By Diogenes ( articles ) | Jul 17, 2005
The Scotsman appends the last chapter to a pitiful story of a priesthood never meant to be.
[Archdiocese of Edinburgh priest Fr. Steve Gilhooley] makes no secret of his disdain for the new Pope Benedict, with his calls for a smaller, "purer" Church. "Makes me think of Nazism," says Gilhooley, who wants to reach out to as many as possible. And how can that happen with a pope who has called for prayers to be memorised in Latin? "I'm not going to say that I'm leaving the priesthood because a guy that I find objectionable has been made pope -- it's not that simple. But it helped."
Sexually abused as a seminarian and perpetually taut with anger, Gilhooley is at once an exasperating and a pathetic character. His autobiography (The Pyjama Parade) reveals an emotionally needy man of limited abilities whose convictions and intellectual outlook derive almost entirely from pop music. No philosophical or theological principle has a firm lodging in his mind. In their place is a frothing cauldron of resentments, in which hatreds surface and submerge with hopelessly incoherent rapidity. Some of these resentments stem from injuries he himself claims to have suffered, others seem imperfectly understood and borrowed intact from the erratic Leftist culture of pop music and movies. Most tellingly, in 200-odd pages he manages to evince no gratitude toward any person or institution and no positive enthusiasm for any endeavor -- human or divine -- with the exception of televised soccer.
Like many who collect and cherish personal slights, Gilhooley made a career of getting others to feel sorry for him. Perhaps that's how he got permission -- otherwise inexplicable -- to be ordained. He claims to have received death threats and even attempts on his life in retaliation for his candor, although it's impossible to believe that he didn't contrive them personally in order to assume a larger presence on the stage he built for himself. He clearly delights in persecution. Tireless in cataloguing the iniquities visited upon him, he is equally keen to record his acts of bravery: bold words, stunning ripostes, mighty prelates reduced to silence by an unwelcome truth from his lips.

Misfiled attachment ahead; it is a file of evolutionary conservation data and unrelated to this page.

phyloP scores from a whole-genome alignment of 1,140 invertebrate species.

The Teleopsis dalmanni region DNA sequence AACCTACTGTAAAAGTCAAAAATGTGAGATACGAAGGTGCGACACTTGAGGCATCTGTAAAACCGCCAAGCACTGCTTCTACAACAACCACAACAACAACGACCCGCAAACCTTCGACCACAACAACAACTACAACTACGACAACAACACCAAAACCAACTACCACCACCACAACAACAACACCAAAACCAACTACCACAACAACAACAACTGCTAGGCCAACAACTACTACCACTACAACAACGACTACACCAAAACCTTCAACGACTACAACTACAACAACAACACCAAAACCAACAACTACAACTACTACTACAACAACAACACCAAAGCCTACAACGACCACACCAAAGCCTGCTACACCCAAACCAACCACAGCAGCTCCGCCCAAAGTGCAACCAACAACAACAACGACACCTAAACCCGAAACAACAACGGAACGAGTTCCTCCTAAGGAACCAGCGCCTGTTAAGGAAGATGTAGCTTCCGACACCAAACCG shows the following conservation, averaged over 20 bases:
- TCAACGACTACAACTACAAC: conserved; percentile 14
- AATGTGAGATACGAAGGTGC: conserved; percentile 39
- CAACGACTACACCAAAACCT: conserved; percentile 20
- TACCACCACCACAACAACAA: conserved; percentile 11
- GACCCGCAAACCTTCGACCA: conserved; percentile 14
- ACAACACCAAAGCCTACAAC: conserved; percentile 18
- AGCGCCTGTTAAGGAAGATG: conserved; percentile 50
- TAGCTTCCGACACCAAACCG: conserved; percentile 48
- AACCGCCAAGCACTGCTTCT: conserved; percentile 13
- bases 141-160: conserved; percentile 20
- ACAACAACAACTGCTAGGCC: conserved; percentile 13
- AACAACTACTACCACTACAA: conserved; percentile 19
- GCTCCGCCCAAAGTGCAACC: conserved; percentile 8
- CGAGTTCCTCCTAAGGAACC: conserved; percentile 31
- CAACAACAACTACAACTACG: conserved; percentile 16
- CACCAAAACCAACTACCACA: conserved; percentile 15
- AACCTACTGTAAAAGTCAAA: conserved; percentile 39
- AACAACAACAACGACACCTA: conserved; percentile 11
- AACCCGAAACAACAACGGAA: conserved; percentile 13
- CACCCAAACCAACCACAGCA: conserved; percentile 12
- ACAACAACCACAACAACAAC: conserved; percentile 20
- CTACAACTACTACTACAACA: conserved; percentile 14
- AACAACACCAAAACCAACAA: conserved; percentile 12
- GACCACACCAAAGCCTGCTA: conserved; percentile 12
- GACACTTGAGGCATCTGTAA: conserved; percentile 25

He used to have an opinion column in one of the Edinburgh newspapers ("Steve Gilhooley: The Priest That Speaks His Mind"), in which he ranted against injustices of the right wing, striking a series of poses of righteous indignation. I found it as wearying as being trapped next to an angry drunk at a bar, but it must have gratified other readers, among them Archbishop O'Brien. Then too, Scotland has no shortage of anti-Catholics who would have enjoyed the spectacle of intellectual disarray at the heart of the Romish Church.
Recently Gilhooley went AWOL for a couple weeks (prompting fears of suicide), and resurfaced in Dublin, where the interview recorded above took place. He has now announced that he's leaving the priesthood. Having exhausted the repertory of dramatic exits with a series of door-slammings, it's his only stunt left.
Gilhooley's clown-on-a-bicycle act took place too close to ground level to call for grief at his falling off the vocational tightrope. It's neither comedy nor tragedy, yet. Among the many (ignored) warning signs in the story this one happened to strike me: when a priest gives voice to the belief that the teaching of Jesus Christ can be found in a purer or more reliable form outside the Catholic Church than inside her, he's in a state of free-fall. A crash is inevitable.
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